“Recently there has been more emphasis on the 1893 petition. It was impressively large, with the names of 25 per cent of women over 21. But it was not a referendum. It could not force the issue in the way implied on the Ministry for Women website, which reads: ‘On 19 September 1893, after submitting a petition with nearly 32,000 signatures, New Zealand became the first self-governing country to grant women the vote.’

“The 1893 petition meant it was harder to say women did not want the vote. However, it was not a major turning point. A suffrage bill had passed both houses of parliament the previous year – though an amendment in the upper house had not been accepted by the House of Representatives, so it failed

“It was politics that saw the bill through Parliament in September 1893. With an election looming, two conservative members in the upper house decided not to put in their intended amendment, but vote for a Liberal Government bill. They believed women would vote conservative – and so did the government, which is why Premier Richard Seddon had persuaded some Liberals not to vote for it. This tricky political story makes the petition more attractive as a way of explaining why the bill passed.”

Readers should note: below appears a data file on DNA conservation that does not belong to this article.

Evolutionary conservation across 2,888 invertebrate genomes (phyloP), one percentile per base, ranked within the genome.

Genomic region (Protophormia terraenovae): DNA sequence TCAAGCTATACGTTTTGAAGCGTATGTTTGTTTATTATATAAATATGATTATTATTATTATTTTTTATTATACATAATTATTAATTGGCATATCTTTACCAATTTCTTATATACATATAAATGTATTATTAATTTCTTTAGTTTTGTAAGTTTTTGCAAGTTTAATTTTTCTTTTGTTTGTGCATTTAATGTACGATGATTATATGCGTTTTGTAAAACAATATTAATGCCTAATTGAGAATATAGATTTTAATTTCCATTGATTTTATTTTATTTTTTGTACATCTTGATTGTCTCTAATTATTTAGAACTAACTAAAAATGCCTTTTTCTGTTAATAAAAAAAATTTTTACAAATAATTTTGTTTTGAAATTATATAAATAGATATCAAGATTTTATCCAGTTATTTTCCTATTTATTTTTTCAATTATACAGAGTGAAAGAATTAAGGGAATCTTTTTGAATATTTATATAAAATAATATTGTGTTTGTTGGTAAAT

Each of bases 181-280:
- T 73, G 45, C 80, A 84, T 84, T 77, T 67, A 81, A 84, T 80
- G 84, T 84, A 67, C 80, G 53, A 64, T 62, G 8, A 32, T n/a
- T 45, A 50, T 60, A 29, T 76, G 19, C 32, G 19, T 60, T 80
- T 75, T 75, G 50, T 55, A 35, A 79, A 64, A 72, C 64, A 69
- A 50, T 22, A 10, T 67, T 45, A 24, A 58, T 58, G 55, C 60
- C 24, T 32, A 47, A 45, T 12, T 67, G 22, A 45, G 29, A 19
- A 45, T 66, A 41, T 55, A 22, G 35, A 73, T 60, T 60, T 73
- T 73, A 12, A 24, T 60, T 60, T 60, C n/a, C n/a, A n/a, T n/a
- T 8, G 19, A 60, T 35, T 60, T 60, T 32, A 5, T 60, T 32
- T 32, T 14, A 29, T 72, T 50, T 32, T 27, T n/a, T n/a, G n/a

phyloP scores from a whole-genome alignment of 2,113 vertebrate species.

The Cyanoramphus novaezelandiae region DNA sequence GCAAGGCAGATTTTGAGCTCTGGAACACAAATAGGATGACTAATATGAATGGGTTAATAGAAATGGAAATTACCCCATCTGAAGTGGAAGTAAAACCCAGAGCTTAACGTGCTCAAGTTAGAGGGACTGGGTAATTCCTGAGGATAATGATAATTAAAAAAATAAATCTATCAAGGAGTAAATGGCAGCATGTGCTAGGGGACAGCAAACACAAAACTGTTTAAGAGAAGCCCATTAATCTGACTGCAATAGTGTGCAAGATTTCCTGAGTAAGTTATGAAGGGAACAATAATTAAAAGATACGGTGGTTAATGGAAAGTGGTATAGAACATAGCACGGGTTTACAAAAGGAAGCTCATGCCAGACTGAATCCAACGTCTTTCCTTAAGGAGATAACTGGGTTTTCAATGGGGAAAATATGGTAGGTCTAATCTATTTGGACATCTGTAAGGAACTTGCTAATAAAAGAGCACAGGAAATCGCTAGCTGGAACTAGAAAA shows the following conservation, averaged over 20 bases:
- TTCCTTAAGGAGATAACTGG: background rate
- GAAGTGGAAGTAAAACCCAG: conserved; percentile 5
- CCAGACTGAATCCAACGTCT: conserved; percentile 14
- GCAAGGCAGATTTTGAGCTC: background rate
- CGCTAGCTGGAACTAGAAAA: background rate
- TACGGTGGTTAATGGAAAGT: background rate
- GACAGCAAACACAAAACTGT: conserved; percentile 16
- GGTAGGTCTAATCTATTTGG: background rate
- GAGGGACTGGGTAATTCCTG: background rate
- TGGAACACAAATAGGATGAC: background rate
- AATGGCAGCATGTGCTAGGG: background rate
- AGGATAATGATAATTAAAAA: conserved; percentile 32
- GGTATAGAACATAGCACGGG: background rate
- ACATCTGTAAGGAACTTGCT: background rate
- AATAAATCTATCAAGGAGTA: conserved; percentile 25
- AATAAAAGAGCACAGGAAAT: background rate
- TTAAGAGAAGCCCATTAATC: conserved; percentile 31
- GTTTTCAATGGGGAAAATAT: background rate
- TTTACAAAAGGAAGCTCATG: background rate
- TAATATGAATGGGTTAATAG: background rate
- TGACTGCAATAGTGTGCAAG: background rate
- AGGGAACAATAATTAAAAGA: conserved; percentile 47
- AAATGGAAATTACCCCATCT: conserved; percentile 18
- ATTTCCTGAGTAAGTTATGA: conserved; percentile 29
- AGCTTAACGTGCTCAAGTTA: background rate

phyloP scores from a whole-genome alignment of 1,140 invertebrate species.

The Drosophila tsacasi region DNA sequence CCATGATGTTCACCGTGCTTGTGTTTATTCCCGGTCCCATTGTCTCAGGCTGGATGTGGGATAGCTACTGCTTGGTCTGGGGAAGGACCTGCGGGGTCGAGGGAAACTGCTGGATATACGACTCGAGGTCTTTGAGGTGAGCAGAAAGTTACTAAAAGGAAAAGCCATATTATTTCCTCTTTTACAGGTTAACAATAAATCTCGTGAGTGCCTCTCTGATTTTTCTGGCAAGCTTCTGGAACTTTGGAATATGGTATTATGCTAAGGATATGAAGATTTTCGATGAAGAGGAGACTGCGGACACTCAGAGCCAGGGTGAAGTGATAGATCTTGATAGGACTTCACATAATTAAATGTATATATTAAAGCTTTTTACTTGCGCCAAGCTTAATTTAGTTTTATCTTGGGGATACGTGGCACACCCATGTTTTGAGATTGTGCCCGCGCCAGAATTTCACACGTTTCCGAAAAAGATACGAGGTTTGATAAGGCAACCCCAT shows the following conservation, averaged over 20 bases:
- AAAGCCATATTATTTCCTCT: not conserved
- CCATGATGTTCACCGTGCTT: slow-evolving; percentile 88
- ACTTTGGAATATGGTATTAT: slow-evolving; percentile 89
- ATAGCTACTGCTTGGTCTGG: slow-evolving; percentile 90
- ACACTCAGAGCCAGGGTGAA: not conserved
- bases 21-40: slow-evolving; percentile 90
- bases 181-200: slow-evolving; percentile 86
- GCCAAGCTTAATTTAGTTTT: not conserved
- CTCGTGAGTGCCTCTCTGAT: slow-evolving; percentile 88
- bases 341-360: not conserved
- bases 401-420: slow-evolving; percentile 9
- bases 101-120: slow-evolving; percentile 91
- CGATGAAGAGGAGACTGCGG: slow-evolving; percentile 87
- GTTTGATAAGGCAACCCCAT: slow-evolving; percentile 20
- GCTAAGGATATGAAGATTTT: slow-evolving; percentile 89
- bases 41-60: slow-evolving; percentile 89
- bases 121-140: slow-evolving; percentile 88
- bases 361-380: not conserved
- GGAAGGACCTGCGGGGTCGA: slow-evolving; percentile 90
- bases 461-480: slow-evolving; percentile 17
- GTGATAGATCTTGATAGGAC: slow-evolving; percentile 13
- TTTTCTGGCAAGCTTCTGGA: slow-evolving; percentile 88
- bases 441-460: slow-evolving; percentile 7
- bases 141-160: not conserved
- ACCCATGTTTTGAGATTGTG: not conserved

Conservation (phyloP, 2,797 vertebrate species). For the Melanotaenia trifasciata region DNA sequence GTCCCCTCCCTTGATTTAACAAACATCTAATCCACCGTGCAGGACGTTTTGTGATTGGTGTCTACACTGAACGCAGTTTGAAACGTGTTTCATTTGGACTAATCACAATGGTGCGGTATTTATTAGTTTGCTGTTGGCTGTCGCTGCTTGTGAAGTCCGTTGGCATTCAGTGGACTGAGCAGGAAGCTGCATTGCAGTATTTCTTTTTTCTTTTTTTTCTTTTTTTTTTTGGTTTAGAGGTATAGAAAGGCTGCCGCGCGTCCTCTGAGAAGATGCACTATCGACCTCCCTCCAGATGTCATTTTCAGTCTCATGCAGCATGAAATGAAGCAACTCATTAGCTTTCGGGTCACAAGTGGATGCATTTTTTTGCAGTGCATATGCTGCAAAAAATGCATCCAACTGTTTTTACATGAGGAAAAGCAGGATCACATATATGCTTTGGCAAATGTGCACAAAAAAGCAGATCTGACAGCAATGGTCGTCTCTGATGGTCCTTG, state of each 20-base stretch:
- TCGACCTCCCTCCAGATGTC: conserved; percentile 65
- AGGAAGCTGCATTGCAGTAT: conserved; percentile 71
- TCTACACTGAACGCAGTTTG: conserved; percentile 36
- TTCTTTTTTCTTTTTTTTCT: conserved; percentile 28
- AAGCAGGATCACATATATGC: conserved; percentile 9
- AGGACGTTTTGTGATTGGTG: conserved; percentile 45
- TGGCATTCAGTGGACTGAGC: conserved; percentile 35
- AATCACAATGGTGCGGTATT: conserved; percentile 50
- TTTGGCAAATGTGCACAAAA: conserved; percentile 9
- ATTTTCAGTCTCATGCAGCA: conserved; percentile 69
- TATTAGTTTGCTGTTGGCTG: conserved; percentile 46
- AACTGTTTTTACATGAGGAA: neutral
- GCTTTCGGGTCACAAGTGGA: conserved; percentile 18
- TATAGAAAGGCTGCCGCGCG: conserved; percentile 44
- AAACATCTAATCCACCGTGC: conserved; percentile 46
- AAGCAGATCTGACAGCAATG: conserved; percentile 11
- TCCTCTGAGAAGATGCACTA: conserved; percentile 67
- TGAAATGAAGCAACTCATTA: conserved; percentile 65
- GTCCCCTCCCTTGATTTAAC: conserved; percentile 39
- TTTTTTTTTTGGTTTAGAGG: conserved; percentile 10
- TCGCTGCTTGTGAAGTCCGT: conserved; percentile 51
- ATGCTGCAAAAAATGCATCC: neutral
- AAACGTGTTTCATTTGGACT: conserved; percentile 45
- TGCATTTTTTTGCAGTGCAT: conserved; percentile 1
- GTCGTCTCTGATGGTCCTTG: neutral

Tolerton’s new book But I Changed All That: ‘First’ New Zealand women features photographs of the first woman mayor, general practitioner, MP, prime minister and governor general. It also includes firsts from sports and cinema, arts and academia.